I've read plenty of articles (and a couple of other similar questions that were posted on StackOverflow) about how and when to use assertions, and I understood them well. But still, I don't understand what kind of motivation should drive me to use
Debug.Assert instead of throwing a plain exception. What I mean is, in .NET the default response to a failed assertion is to "stop the world" and display a message box to the user. Though this kind of behavior could be modified, I find it highly annoying and redundant
to do that, while I could instead, just throw a suitable exception. This way, I could easily write the error to the application's log just before I throw the exception, and plus, my application doesn't necessarily freeze.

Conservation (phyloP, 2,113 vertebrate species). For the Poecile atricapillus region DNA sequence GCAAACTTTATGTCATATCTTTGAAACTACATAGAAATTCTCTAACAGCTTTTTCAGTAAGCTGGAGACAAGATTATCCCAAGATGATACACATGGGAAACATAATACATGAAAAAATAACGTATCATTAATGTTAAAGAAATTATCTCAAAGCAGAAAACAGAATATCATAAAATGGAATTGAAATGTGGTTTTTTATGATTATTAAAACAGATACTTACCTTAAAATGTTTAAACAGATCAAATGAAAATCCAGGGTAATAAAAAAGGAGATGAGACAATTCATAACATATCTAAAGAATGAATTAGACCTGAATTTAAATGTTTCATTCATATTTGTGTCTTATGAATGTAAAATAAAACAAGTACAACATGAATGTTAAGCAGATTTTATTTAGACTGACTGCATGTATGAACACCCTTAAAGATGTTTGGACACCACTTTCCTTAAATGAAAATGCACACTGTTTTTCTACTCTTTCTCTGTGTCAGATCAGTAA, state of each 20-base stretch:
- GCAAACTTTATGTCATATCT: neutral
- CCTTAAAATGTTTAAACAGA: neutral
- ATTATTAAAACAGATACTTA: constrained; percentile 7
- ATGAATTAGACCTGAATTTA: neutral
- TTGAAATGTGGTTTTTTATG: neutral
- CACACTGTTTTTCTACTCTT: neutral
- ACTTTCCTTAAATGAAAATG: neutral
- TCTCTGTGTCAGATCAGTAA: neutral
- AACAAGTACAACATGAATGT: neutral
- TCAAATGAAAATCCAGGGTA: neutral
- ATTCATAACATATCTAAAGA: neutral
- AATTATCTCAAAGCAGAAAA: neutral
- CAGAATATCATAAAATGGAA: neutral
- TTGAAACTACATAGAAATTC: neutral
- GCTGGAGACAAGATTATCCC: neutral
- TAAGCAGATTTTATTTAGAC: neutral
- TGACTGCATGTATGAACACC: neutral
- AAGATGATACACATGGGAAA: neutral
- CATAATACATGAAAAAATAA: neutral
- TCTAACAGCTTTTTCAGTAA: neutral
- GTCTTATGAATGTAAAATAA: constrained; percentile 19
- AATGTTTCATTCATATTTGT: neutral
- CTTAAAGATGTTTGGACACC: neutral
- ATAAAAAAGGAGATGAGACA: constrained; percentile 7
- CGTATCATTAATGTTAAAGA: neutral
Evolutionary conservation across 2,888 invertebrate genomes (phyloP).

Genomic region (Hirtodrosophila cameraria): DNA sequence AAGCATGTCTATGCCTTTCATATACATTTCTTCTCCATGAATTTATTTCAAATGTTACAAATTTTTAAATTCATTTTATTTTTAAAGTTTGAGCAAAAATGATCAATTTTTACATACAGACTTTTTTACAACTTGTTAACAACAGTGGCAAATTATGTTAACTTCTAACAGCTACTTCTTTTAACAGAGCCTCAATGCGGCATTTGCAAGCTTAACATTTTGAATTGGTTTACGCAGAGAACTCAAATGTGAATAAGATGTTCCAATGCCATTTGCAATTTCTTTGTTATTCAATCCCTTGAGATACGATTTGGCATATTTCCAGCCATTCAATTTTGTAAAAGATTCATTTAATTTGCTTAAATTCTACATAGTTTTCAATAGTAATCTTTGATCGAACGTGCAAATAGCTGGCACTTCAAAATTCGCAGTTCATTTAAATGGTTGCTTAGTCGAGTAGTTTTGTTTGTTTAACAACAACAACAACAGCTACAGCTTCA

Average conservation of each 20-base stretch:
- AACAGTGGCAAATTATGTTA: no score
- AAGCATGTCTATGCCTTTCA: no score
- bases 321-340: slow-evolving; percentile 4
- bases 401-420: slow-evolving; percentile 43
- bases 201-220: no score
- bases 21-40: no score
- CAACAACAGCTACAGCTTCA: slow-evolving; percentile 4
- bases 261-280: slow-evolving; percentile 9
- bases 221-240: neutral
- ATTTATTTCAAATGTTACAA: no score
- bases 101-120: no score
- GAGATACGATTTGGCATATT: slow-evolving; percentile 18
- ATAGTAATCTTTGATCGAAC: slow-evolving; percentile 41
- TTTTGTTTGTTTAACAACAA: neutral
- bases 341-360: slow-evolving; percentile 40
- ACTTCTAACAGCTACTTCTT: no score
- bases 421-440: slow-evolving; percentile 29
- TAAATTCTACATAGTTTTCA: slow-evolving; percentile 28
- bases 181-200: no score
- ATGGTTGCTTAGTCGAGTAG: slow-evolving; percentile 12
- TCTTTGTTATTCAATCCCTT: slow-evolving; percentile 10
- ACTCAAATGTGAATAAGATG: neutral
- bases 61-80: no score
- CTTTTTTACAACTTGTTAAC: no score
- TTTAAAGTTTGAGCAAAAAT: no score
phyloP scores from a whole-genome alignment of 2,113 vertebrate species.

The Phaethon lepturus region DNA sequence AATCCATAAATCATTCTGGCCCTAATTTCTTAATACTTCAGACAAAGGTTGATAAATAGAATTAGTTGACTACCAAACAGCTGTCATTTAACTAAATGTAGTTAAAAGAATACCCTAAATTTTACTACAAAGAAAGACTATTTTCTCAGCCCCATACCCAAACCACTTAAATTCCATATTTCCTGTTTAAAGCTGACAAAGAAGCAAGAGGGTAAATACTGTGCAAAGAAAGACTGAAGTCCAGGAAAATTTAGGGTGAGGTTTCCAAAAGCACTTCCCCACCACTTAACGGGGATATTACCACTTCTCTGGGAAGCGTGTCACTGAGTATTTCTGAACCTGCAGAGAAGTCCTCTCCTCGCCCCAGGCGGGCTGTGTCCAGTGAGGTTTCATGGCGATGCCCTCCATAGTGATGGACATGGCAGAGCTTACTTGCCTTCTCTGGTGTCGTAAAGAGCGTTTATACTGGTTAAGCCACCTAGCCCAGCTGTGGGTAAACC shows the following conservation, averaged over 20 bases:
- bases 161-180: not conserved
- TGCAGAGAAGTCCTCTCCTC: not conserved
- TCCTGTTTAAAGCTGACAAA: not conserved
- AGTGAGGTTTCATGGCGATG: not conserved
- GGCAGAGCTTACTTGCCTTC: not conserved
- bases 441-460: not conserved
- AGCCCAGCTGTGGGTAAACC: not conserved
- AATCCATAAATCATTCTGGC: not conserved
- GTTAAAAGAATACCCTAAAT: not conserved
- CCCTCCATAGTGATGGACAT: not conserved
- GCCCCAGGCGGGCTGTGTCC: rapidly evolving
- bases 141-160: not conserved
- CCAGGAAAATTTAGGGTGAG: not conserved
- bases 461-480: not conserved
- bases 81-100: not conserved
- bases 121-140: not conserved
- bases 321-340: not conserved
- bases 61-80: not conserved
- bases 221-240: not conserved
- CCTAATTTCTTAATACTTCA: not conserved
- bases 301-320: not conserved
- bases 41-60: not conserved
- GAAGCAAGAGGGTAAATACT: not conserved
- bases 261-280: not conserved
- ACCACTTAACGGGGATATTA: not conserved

So, why should I, if at all, use
Debug.Assert instead of a plain exception? Placing an assertion where it shouldn't be could just cause all kinds of "unwanted behavior", so in my point of view, I really don't gain anything by using an assertion instead of throwing an exception. Do you agree with me, or am I missing something here?
Note: I fully understand what the difference is "in theory" (Debug vs Release, usage patterns etc.), but as I see it, I would be better off throwing an exception instead of performing an assert. Since if a bug is discovered on a production release, I still would want the "assertion" to fail (after all, the "overhead" is ridiculously small), so I'll be better off throwing an exception instead.
Edit: The way I see it, if an assert failed, that means that the application entered some kind of corrupted, unexpected state. So why would I want to continue execution? It doesn't matter if the application runs on a debug or release version. The same goes for both